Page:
Brandon Lewis seems to confirm the image of the Tories as the stupid party. On the Today programme, he said:
The problem with having a revaluation [of council tax bands] is that you'd then be moving people to a higher tax bracket that they are in through no fault of their own.
This, of course, is not a problem with property taxes, but a virtue. The case for taxing land is precisely that its value depends not so much on the efforts of its owner as upon society's efforts.If the value of your house rises because (say) transport links have improved, you've gotten a windfall because of other people's efforts. You should be taxed on that.As someone said back in 1909:
Roads are made, streets are made, services are improved, electric light turns night into day, water is brought from reservoirs a hundred miles off in the mountains— and all the while the landlord sits still. Every one of those improvements is effected by the labour and cost of other people and the taxpayers. To not one of those improvements does the land monopolist, as a land monopolist, contribute, and yet by every one of them the value of his land is enhanced. He renders no service to the community, he contributes nothing to the general welfare, he contributes nothing to the process from which his own enrichment is derived.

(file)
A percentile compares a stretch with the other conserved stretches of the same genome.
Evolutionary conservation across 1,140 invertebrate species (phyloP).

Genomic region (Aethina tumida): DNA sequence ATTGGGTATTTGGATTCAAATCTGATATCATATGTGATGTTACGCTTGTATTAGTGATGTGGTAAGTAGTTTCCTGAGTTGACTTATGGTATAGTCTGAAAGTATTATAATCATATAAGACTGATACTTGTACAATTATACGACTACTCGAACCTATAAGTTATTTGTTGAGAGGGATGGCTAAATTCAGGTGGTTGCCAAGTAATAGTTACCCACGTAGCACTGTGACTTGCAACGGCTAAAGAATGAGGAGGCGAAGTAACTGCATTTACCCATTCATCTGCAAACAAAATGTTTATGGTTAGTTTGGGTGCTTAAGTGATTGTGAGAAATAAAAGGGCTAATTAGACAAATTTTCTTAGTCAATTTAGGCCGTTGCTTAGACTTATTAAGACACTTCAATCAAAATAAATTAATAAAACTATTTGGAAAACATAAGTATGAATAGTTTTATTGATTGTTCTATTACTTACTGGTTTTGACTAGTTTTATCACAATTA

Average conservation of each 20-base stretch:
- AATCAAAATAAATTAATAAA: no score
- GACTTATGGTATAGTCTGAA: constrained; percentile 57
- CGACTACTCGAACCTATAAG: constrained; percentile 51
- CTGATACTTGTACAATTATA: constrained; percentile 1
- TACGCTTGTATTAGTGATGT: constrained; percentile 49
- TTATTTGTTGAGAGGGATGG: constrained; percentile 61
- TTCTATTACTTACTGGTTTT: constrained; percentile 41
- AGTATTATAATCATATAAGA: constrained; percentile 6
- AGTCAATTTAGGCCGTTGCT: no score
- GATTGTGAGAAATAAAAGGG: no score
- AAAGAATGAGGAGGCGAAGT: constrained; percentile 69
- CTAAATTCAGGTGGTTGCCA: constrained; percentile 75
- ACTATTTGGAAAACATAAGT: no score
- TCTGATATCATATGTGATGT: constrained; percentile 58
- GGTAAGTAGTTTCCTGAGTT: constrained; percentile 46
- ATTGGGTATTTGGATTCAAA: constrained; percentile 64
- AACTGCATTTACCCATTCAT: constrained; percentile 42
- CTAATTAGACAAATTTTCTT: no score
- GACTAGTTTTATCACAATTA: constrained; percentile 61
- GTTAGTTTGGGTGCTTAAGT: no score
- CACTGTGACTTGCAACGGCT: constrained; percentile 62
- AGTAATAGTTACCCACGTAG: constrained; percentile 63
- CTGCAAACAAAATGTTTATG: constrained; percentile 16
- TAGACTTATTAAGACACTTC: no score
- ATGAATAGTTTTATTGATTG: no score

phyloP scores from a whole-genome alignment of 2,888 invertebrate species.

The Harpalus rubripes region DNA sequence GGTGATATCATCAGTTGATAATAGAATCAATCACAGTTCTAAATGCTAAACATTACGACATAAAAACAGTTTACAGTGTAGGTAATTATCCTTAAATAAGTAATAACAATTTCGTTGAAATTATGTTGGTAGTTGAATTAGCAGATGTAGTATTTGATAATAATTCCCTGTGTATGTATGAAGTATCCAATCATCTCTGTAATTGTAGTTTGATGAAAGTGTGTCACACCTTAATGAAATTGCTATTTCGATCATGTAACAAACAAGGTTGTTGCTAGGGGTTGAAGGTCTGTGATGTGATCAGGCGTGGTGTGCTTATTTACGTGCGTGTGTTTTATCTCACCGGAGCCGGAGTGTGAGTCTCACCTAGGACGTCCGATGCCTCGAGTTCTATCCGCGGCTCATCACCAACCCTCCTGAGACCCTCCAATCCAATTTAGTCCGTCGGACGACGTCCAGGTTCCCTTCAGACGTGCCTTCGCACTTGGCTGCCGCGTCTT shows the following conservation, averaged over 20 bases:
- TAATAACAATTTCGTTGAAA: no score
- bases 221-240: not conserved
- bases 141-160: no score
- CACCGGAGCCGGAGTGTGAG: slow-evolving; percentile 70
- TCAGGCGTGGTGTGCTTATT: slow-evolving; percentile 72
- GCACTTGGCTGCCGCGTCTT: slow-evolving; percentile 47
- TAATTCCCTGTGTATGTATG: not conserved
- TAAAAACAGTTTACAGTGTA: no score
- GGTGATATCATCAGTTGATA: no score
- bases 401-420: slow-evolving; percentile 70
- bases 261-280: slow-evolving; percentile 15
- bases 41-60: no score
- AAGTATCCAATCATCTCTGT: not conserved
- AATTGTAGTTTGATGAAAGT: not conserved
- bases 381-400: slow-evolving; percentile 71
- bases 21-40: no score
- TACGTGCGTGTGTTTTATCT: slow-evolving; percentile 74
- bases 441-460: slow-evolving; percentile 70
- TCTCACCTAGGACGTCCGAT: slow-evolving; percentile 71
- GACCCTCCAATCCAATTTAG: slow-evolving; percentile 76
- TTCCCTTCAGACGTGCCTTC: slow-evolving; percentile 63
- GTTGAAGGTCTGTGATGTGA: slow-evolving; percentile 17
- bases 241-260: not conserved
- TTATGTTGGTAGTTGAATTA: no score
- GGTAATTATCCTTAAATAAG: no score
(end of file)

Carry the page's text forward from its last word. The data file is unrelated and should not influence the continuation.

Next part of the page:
So spoke that notorious communist, Winston Churchill (quoted here (pdf)).
In this sense, a land tax is exactly the sort of tax we want. It raises money without deterring useful activities such as work, entrepreneurship or saving. This is why people as diverse as the IEA and IFS both support it.
In fact, far from deterring work, property taxes might even encourage it. What sort of person lives in an expensive house? In many cases, it's someone of high ability - the sort of person we want to be working hard. Forcing them to pay to stay in their home might therefore make them carry on working, rather than retiring or downshifting. Land value taxes, then, might be a way of "tagging" (pdf) high-ability people, incentivizing them to work. In this sense, they are an optimal (pdf) tax (pdf).
But what of those who can't afford to pay - say, the retired?
No problem. They should sell up, thus ensuring that a scarce resource - a big house - is reallocated to those who most want it. Property taxes are, then, just a "bedroom tax" for the rich. And what could be wrong with this? After all, we're all in this together, aren't we?